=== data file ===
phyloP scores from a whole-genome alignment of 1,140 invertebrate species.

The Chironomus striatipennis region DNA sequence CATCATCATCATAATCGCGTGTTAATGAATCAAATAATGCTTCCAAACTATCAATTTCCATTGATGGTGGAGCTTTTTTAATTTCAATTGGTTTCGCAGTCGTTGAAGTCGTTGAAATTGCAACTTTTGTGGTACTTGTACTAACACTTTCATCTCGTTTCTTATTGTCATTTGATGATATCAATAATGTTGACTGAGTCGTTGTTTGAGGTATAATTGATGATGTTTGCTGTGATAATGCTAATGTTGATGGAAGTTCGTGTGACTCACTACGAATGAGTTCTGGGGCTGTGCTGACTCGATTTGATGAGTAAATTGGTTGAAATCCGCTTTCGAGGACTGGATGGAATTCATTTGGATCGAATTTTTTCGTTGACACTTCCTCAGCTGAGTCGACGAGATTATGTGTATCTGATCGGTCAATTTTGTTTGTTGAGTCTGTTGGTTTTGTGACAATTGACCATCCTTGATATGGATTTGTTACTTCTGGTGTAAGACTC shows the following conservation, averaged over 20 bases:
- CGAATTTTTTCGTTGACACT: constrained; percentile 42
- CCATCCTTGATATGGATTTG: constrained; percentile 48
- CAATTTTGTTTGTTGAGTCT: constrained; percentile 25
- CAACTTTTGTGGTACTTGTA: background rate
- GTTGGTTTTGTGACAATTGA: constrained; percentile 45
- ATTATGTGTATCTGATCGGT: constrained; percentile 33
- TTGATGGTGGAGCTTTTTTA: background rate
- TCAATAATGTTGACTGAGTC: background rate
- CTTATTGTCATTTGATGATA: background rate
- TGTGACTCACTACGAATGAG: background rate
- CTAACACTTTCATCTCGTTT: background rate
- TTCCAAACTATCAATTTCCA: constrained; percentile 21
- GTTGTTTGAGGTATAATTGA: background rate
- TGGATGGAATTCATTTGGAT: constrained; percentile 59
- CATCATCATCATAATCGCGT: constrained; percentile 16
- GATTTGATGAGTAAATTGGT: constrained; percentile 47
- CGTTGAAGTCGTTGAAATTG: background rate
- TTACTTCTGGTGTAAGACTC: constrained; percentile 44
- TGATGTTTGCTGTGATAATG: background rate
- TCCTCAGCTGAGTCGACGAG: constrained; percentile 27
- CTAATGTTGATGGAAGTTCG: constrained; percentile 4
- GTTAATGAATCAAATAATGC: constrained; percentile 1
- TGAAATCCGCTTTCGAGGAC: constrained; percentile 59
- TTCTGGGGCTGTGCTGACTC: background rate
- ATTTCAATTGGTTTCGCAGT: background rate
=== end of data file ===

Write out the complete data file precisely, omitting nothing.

phyloP scores from a whole-genome alignment of 1,140 invertebrate species.

The Chironomus striatipennis region DNA sequence CATCATCATCATAATCGCGTGTTAATGAATCAAATAATGCTTCCAAACTATCAATTTCCATTGATGGTGGAGCTTTTTTAATTTCAATTGGTTTCGCAGTCGTTGAAGTCGTTGAAATTGCAACTTTTGTGGTACTTGTACTAACACTTTCATCTCGTTTCTTATTGTCATTTGATGATATCAATAATGTTGACTGAGTCGTTGTTTGAGGTATAATTGATGATGTTTGCTGTGATAATGCTAATGTTGATGGAAGTTCGTGTGACTCACTACGAATGAGTTCTGGGGCTGTGCTGACTCGATTTGATGAGTAAATTGGTTGAAATCCGCTTTCGAGGACTGGATGGAATTCATTTGGATCGAATTTTTTCGTTGACACTTCCTCAGCTGAGTCGACGAGATTATGTGTATCTGATCGGTCAATTTTGTTTGTTGAGTCTGTTGGTTTTGTGACAATTGACCATCCTTGATATGGATTTGTTACTTCTGGTGTAAGACTC shows the following conservation, averaged over 20 bases:
- CGAATTTTTTCGTTGACACT: constrained; percentile 42
- CCATCCTTGATATGGATTTG: constrained; percentile 48
- CAATTTTGTTTGTTGAGTCT: constrained; percentile 25
- CAACTTTTGTGGTACTTGTA: background rate
- GTTGGTTTTGTGACAATTGA: constrained; percentile 45
- ATTATGTGTATCTGATCGGT: constrained; percentile 33
- TTGATGGTGGAGCTTTTTTA: background rate
- TCAATAATGTTGACTGAGTC: background rate
- CTTATTGTCATTTGATGATA: background rate
- TGTGACTCACTACGAATGAG: background rate
- CTAACACTTTCATCTCGTTT: background rate
- TTCCAAACTATCAATTTCCA: constrained; percentile 21
- GTTGTTTGAGGTATAATTGA: background rate
- TGGATGGAATTCATTTGGAT: constrained; percentile 59
- CATCATCATCATAATCGCGT: constrained; percentile 16
- GATTTGATGAGTAAATTGGT: constrained; percentile 47
- CGTTGAAGTCGTTGAAATTG: background rate
- TTACTTCTGGTGTAAGACTC: constrained; percentile 44
- TGATGTTTGCTGTGATAATG: background rate
- TCCTCAGCTGAGTCGACGAG: constrained; percentile 27
- CTAATGTTGATGGAAGTTCG: constrained; percentile 4
- GTTAATGAATCAAATAATGC: constrained; percentile 1
- TGAAATCCGCTTTCGAGGAC: constrained; percentile 59
- TTCTGGGGCTGTGCTGACTC: background rate
- ATTTCAATTGGTTTCGCAGT: background rate